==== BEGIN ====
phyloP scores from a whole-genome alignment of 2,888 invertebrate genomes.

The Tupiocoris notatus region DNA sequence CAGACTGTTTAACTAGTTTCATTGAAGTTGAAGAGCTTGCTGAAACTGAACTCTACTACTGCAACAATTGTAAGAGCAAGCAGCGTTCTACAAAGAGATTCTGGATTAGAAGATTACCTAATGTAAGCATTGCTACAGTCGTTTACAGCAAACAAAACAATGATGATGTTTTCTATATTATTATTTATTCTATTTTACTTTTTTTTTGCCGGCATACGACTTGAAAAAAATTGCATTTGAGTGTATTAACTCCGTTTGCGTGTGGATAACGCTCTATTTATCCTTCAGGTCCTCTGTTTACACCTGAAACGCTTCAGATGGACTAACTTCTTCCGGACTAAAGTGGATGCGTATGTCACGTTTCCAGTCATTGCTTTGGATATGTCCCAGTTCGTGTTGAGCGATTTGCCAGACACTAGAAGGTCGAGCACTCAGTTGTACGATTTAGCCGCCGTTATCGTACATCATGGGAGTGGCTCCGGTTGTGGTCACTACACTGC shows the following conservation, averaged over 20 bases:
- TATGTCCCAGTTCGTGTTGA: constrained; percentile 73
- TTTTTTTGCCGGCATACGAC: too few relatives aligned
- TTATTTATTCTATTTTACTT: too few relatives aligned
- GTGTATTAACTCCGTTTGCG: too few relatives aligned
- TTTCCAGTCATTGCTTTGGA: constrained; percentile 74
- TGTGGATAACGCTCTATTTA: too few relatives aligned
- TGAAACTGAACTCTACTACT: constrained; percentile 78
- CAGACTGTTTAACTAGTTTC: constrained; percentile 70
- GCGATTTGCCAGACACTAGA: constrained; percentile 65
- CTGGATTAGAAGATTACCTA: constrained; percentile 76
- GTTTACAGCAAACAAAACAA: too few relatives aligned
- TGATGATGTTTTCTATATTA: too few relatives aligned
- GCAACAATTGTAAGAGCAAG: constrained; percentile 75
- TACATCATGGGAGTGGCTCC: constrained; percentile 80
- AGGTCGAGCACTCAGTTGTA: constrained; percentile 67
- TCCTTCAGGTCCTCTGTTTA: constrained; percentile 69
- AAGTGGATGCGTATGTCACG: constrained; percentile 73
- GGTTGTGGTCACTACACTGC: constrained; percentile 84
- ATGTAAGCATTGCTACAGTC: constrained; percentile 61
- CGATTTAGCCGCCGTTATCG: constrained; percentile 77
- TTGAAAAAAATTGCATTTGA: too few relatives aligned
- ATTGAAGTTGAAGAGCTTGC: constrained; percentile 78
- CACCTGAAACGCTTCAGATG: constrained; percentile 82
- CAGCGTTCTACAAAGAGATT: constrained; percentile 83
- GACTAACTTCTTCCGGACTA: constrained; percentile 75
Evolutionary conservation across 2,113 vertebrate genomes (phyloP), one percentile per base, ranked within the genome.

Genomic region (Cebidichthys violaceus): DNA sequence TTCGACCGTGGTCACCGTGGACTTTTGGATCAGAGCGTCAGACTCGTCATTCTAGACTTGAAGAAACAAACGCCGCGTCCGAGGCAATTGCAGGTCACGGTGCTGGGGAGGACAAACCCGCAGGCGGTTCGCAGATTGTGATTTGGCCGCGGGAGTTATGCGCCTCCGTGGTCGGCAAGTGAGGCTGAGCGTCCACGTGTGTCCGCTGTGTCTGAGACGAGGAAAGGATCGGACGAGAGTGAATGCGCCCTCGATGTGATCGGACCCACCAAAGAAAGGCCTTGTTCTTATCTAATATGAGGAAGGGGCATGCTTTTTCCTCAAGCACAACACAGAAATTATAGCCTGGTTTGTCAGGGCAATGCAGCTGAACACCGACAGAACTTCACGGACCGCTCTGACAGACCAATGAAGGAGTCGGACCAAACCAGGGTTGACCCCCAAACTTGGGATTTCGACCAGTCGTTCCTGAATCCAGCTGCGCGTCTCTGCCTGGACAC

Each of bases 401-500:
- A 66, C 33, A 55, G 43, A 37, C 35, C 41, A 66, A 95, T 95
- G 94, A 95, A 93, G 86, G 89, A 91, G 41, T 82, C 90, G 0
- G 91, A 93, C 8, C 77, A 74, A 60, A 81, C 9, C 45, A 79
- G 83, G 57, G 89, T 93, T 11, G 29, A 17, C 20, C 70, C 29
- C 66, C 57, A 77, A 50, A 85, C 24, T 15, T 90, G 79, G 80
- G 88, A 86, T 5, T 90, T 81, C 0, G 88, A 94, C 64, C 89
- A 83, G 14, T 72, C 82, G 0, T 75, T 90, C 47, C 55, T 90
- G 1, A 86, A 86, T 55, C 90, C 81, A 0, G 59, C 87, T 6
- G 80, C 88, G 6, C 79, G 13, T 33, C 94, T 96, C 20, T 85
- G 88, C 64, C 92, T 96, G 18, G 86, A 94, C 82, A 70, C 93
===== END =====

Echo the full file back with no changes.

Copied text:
phyloP scores from a whole-genome alignment of 2,888 invertebrate genomes.

The Tupiocoris notatus region DNA sequence CAGACTGTTTAACTAGTTTCATTGAAGTTGAAGAGCTTGCTGAAACTGAACTCTACTACTGCAACAATTGTAAGAGCAAGCAGCGTTCTACAAAGAGATTCTGGATTAGAAGATTACCTAATGTAAGCATTGCTACAGTCGTTTACAGCAAACAAAACAATGATGATGTTTTCTATATTATTATTTATTCTATTTTACTTTTTTTTTGCCGGCATACGACTTGAAAAAAATTGCATTTGAGTGTATTAACTCCGTTTGCGTGTGGATAACGCTCTATTTATCCTTCAGGTCCTCTGTTTACACCTGAAACGCTTCAGATGGACTAACTTCTTCCGGACTAAAGTGGATGCGTATGTCACGTTTCCAGTCATTGCTTTGGATATGTCCCAGTTCGTGTTGAGCGATTTGCCAGACACTAGAAGGTCGAGCACTCAGTTGTACGATTTAGCCGCCGTTATCGTACATCATGGGAGTGGCTCCGGTTGTGGTCACTACACTGC shows the following conservation, averaged over 20 bases:
- TATGTCCCAGTTCGTGTTGA: constrained; percentile 73
- TTTTTTTGCCGGCATACGAC: too few relatives aligned
- TTATTTATTCTATTTTACTT: too few relatives aligned
- GTGTATTAACTCCGTTTGCG: too few relatives aligned
- TTTCCAGTCATTGCTTTGGA: constrained; percentile 74
- TGTGGATAACGCTCTATTTA: too few relatives aligned
- TGAAACTGAACTCTACTACT: constrained; percentile 78
- CAGACTGTTTAACTAGTTTC: constrained; percentile 70
- GCGATTTGCCAGACACTAGA: constrained; percentile 65
- CTGGATTAGAAGATTACCTA: constrained; percentile 76
- GTTTACAGCAAACAAAACAA: too few relatives aligned
- TGATGATGTTTTCTATATTA: too few relatives aligned
- GCAACAATTGTAAGAGCAAG: constrained; percentile 75
- TACATCATGGGAGTGGCTCC: constrained; percentile 80
- AGGTCGAGCACTCAGTTGTA: constrained; percentile 67
- TCCTTCAGGTCCTCTGTTTA: constrained; percentile 69
- AAGTGGATGCGTATGTCACG: constrained; percentile 73
- GGTTGTGGTCACTACACTGC: constrained; percentile 84
- ATGTAAGCATTGCTACAGTC: constrained; percentile 61
- CGATTTAGCCGCCGTTATCG: constrained; percentile 77
- TTGAAAAAAATTGCATTTGA: too few relatives aligned
- ATTGAAGTTGAAGAGCTTGC: constrained; percentile 78
- CACCTGAAACGCTTCAGATG: constrained; percentile 82
- CAGCGTTCTACAAAGAGATT: constrained; percentile 83
- GACTAACTTCTTCCGGACTA: constrained; percentile 75
Evolutionary conservation across 2,113 vertebrate genomes (phyloP), one percentile per base, ranked within the genome.

Genomic region (Cebidichthys violaceus): DNA sequence TTCGACCGTGGTCACCGTGGACTTTTGGATCAGAGCGTCAGACTCGTCATTCTAGACTTGAAGAAACAAACGCCGCGTCCGAGGCAATTGCAGGTCACGGTGCTGGGGAGGACAAACCCGCAGGCGGTTCGCAGATTGTGATTTGGCCGCGGGAGTTATGCGCCTCCGTGGTCGGCAAGTGAGGCTGAGCGTCCACGTGTGTCCGCTGTGTCTGAGACGAGGAAAGGATCGGACGAGAGTGAATGCGCCCTCGATGTGATCGGACCCACCAAAGAAAGGCCTTGTTCTTATCTAATATGAGGAAGGGGCATGCTTTTTCCTCAAGCACAACACAGAAATTATAGCCTGGTTTGTCAGGGCAATGCAGCTGAACACCGACAGAACTTCACGGACCGCTCTGACAGACCAATGAAGGAGTCGGACCAAACCAGGGTTGACCCCCAAACTTGGGATTTCGACCAGTCGTTCCTGAATCCAGCTGCGCGTCTCTGCCTGGACAC

Each of bases 401-500:
- A 66, C 33, A 55, G 43, A 37, C 35, C 41, A 66, A 95, T 95
- G 94, A 95, A 93, G 86, G 89, A 91, G 41, T 82, C 90, G 0
- G 91, A 93, C 8, C 77, A 74, A 60, A 81, C 9, C 45, A 79
- G 83, G 57, G 89, T 93, T 11, G 29, A 17, C 20, C 70, C 29
- C 66, C 57, A 77, A 50, A 85, C 24, T 15, T 90, G 79, G 80
- G 88, A 86, T 5, T 90, T 81, C 0, G 88, A 94, C 64, C 89
- A 83, G 14, T 72, C 82, G 0, T 75, T 90, C 47, C 55, T 90
- G 1, A 86, A 86, T 55, C 90, C 81, A 0, G 59, C 87, T 6
- G 80, C 88, G 6, C 79, G 13, T 33, C 94, T 96, C 20, T 85
- G 88, C 64, C 92, T 96, G 18, G 86, A 94, C 82, A 70, C 93